The Ermine of Czernopol

The Ermine of Czernopol is the first of Gregor von Rezzori’s semi-autobiographical novels about growing up in what was Austria-Hungary. In it, childhood is the conduit through which we must understand everything. The thing about a being a child is an unorthodox and oftentimes uncanny mode of perception, due to the foreign nature of those not yet fully socialized, coupled with a certain inability of expression. And this is an inevitable coupling as the very language that could do justice to children’s intuitions is only attainable through the very socialization that would dull these intuitions.

This is the conundrum that von Rezzori overcomes beautifully in Philip Boehm’s unabridged translation of The Ermine of Czernopol. In this memoir, we are treated to the un-opening of the world, its people and its countries, as understood by a group of children growing up in Czernopol, where there is a little bit of everything thrown together. The narrator speaks for his younger self, a young boy in this group of nigh inseparable siblings, as they eavesdrop upon the conversations of various adults, their primary source of information of the outside world. They listen to their frequent house guest, the prefect Herr Tarangolian, who gossips with authority; their tutor Herr Alexainu, who expounds on the nature of love; and countless others—all the while forming their own collective judgments and implications without fully comprehending what is being said. They dwell on the sounds of words and take delight in particular turns of phrase:

The sayings we overheard, the whimsical sentences, the amazing word formations all burst into glowing colors when touched by the magical light of association [. . .]. It was like a star dropping from the sky if one of my siblings actually used in speech one of the words that had so excited us—for instance, when Tanya spoke of a leap of a great capacity—and if we were able to trace it back, not to the gymnastic exercises which Herr Alexainu had also described as a king of capacity, but to a name—in this case that of a certain Fraülein Kapralik. Of course we had never laid eyes on her, but people said she gave Italian lessons. In any event, beyond our associations with capers and capricious—expressions our father liked to use in reference to us—her name called to mind a fun-loving woman from Capri. A similar wealth of associations opened up when a chance to overlap in pronunciation created by the miracle of fused meanings; for instance, when we heard the newly experienced word ektase—ecstasy—in the name of Năstase, which right away seemed to capture this young man’s tango-like essence.”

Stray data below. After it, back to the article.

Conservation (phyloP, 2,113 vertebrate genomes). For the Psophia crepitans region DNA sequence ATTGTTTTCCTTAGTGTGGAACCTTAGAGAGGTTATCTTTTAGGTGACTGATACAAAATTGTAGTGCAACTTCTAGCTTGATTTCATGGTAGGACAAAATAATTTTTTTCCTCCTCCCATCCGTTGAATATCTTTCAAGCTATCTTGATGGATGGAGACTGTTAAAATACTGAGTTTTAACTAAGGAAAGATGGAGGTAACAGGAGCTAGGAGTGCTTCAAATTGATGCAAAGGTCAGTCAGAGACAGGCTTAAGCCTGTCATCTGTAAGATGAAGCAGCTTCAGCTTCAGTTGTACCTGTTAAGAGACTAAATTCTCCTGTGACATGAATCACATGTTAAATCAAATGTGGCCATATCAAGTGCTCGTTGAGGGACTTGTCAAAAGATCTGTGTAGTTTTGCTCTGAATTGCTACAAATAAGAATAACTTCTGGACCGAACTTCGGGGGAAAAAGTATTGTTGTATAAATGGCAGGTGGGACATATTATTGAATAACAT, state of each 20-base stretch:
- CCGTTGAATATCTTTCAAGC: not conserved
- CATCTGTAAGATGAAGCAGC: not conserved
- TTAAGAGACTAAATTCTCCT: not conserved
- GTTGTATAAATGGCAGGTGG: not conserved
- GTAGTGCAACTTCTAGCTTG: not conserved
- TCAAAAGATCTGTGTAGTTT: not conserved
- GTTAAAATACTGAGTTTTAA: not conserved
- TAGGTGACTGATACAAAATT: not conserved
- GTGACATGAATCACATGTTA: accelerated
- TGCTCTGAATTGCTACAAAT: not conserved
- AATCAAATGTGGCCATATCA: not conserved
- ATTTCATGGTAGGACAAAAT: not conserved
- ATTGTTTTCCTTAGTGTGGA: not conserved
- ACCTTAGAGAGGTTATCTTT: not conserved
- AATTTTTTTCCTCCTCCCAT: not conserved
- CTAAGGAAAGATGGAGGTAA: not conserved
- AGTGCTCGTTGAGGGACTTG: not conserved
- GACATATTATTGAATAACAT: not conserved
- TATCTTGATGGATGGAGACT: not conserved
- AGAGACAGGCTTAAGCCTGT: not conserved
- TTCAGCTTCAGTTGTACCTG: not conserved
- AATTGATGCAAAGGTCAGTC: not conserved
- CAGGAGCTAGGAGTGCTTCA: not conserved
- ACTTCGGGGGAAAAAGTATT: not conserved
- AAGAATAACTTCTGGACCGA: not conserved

Von Rezzori does not condescend a child’s point of view with a child-like vocabulary, but rather uses his rather extensive supply of words with a precision and an ingenuity of combination that, stunningly, do not give a sense of some overly precious precocity but instead imbues in the reader with that sense of wonder and of first understanding that children experience but do not have power to express.

Perhaps the central figure in the text, as the object of the children’s greatest affection and curiosity is the Austrian officer Major Tildy, who they fall in love with immediately, without knowing almost anything about him. They spend the majority of the novel trying to hear more and more about him, as he defends the honor of his sister-in-law, a promiscuous woman from a wealthy family possessing a recognizable nose, and finds himself put away in a mental institution. Such is their infatuation that when they hear he is part German they spend an incredible amount of time speculating on the nature of Germans, and on the beauty of war. For them there is no such thing as a just war—there is just war. They understand the question only in terms of existence. When they are forced to grapple with their observations of Jewish discrimination within Czernopol, which culminates with a great riot in the streets, they understand not “that Jews are also people, but rather the reverse, that people are sometimes also Jews.” And so on, go the discoveries of this group of siblings, the unnoticed eavesdroppers in a city full of both turmoil and laughter.

For children find themselves in the unique position of alterity which still allows them access into realms of privileged knowledge, as it were, because they are not expected to understand the information that passes before their very eyes and ears. Von Rezzori seizes upon this privilege of youth and puts together an exquisitely recounted tale of childhood that contains not only the excitement and wonder of discovery, but also the cutting commentary and revelation that accompany such discovery when precisely expressed.

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